No Marriage License For You!

marriage

Although same-sex marriage has been legalized in recent years, Texas law still prevents certain persons from marrying each other and those persons may not obtain a marriage license.

Certain Relatives May Not Be Issued a Marriage License

You may have joked about the folks in Arkansas being able to marry their first cousin, but in Texas it’s illegal along with marriage to several other relatives. This list is set out in the Texas Family Code in specificity.

A person cannot get a license to marry any of the following relatives:

  • Any ancestor or descendant, whether by blood or adoption. See Texas Family Code §§2.004(b)(6)(A), 2.009(a)(4), 6.201(1).

  • A brother or sister, whether by whole or half blood or by adoption. See Texas Family Code §§2.004(b)(6)(B), 2.009(a)(4), 6.201(2).

  • A parent’s brother or sister (i.e., an uncle or an aunt), whether by whole or half blood or by adoption. See Texas Family Code §§2.004(b)(6)(C), 2.009(a)(4), 6.201(3).

  • A brother’s or sister’s son or daughter (i.e., nephew or niece), whether by whole or half blood or by adoption. See Texas Family Code §§2.004(b)(6)(D), 2.009(a)(4), 6.201(4).

  • A current or former stepchild or stepparent. See Texas Family Code §§2.004(b)(6)(E), 2.009(a)(4), 6.206.

  • A son or daughter of a parent’s brother or sister (i.e., a first cousin), whether by whole or half blood or by adoption. See Texas Family Code §§2.004(b)(6)(F), 2.009(a)(4).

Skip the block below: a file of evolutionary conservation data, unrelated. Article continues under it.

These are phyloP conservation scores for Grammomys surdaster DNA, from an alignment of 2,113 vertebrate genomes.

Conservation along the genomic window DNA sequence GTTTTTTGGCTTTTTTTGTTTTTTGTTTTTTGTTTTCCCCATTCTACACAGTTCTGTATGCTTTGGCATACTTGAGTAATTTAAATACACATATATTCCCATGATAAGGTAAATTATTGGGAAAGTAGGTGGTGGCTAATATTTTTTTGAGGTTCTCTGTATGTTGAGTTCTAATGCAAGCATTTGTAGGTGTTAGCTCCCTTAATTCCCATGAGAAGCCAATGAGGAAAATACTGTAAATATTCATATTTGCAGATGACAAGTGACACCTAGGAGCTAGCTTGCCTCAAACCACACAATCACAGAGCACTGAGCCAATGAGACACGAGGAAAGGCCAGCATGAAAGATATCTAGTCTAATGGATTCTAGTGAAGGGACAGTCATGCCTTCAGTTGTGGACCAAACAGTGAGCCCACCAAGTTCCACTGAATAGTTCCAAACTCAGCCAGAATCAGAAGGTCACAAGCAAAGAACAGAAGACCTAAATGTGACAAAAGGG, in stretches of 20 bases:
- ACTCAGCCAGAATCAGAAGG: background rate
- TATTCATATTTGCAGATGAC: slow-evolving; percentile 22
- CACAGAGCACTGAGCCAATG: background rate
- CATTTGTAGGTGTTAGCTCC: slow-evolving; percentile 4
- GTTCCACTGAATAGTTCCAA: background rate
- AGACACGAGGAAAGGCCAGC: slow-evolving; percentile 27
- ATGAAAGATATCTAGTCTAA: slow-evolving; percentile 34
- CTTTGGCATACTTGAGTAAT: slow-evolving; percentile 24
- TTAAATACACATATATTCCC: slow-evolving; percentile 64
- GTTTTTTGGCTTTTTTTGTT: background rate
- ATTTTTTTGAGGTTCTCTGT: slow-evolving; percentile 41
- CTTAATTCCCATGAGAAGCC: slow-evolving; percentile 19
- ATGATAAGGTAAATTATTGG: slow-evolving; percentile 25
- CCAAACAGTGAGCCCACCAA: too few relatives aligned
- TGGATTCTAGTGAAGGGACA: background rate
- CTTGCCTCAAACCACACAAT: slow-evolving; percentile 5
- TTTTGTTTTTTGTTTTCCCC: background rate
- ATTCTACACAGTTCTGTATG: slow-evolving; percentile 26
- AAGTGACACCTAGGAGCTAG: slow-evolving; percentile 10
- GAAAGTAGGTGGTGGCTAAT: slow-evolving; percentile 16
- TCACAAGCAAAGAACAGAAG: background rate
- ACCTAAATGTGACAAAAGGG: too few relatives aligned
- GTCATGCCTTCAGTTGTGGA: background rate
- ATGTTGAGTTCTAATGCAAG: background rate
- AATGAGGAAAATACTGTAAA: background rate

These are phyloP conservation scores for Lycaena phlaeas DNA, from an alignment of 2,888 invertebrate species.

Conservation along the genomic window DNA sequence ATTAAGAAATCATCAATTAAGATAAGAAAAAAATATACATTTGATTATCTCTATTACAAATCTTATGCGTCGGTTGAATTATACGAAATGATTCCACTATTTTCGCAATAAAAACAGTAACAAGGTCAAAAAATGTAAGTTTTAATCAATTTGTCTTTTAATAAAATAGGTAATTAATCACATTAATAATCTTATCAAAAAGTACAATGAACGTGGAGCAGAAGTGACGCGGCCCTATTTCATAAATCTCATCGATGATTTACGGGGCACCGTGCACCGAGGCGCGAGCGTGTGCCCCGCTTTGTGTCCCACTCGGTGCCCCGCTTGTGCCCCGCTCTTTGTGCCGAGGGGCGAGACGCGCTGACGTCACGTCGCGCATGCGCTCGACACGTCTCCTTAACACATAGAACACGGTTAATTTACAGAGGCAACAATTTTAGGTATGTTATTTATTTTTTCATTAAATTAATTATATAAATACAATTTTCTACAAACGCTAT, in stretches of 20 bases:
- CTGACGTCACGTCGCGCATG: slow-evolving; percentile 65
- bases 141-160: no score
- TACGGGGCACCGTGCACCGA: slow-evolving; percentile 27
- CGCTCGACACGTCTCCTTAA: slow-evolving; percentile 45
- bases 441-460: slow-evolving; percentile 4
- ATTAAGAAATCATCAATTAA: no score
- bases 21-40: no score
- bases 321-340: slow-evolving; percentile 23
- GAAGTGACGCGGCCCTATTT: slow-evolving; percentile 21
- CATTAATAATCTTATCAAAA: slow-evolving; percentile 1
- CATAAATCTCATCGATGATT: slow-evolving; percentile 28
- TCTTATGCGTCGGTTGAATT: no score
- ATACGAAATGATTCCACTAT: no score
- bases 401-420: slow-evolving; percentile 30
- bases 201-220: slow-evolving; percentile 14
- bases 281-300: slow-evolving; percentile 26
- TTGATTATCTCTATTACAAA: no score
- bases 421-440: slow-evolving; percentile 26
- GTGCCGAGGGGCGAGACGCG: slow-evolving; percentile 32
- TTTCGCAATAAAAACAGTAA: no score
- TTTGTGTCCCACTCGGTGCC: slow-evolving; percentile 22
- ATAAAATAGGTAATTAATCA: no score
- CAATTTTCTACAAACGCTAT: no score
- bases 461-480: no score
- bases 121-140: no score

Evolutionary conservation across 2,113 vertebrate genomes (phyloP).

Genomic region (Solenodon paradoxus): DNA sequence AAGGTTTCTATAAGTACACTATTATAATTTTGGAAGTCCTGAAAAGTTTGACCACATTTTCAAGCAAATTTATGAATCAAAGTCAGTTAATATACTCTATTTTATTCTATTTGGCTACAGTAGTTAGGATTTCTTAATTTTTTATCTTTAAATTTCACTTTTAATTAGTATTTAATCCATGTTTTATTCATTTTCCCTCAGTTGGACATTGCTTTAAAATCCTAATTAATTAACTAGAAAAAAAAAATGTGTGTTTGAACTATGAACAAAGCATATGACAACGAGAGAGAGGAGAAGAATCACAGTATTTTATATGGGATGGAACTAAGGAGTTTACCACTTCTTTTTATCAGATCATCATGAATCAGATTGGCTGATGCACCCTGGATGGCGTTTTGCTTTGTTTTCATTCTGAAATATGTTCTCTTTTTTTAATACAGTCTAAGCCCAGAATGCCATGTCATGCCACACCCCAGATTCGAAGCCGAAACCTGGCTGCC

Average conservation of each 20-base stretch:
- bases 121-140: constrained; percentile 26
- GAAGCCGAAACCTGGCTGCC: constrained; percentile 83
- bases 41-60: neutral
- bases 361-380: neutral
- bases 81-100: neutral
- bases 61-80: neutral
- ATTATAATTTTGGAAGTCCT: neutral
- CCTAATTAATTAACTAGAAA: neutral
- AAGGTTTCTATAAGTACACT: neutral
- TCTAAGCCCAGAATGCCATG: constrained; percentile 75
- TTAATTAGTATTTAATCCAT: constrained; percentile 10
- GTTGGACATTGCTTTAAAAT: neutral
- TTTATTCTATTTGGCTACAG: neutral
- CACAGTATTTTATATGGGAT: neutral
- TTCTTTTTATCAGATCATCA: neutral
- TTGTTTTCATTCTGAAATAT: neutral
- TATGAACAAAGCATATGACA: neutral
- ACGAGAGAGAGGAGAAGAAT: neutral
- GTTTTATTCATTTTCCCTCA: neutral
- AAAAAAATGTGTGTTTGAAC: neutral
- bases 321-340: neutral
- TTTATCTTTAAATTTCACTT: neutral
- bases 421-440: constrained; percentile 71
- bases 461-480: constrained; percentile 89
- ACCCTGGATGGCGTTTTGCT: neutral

Currently Married Persons May Not Be Issued a Marriage License (with exceptions)

A person who is currently married cannot get a marriage license. Exception: Applicants who are currently married to each other can obtain a marriage license to renew their wedding vows.  See Texas Family Code §§2.004(b)(5), 2.009(a)(4),(b).    Awwwwwwwwwwww…

Recently Divorced Persons May Not be Issued a Marriage License (with exceptions)

Last but certainly not least (and definitely MOST COMMON): If you have been very recently divorced, you may not obtain a marriage license.

A county clerk cannot issue a marriage license to any applicant who has been divorced within the last 30 days, regardless of whether the divorce took place in Texas or elsewhere. See Texas Family Code §2.009(a)(5).

Exceptions to this rule: (1) Divorced spouses can remarry each at any time, and (2) a divorced person can ask the court to waive the 30-day waiting period for good cause. See Texas Family Code §§2.009(a)(5), 6.801(b), 6.802.

“Good cause” is not necessarily defined in the family code nor restricted to any particular scenarios. Instead, the finding of good cause is left to the judge’s discretion on a case-by-case basis.  For example, in this attorney’s experience, the courts have waived the 30-day waiting period for our clients due to an upcoming military deployment into an active combat zone or in cases of terminal illness when the parties wanted to marry prior to one spouse’s death.

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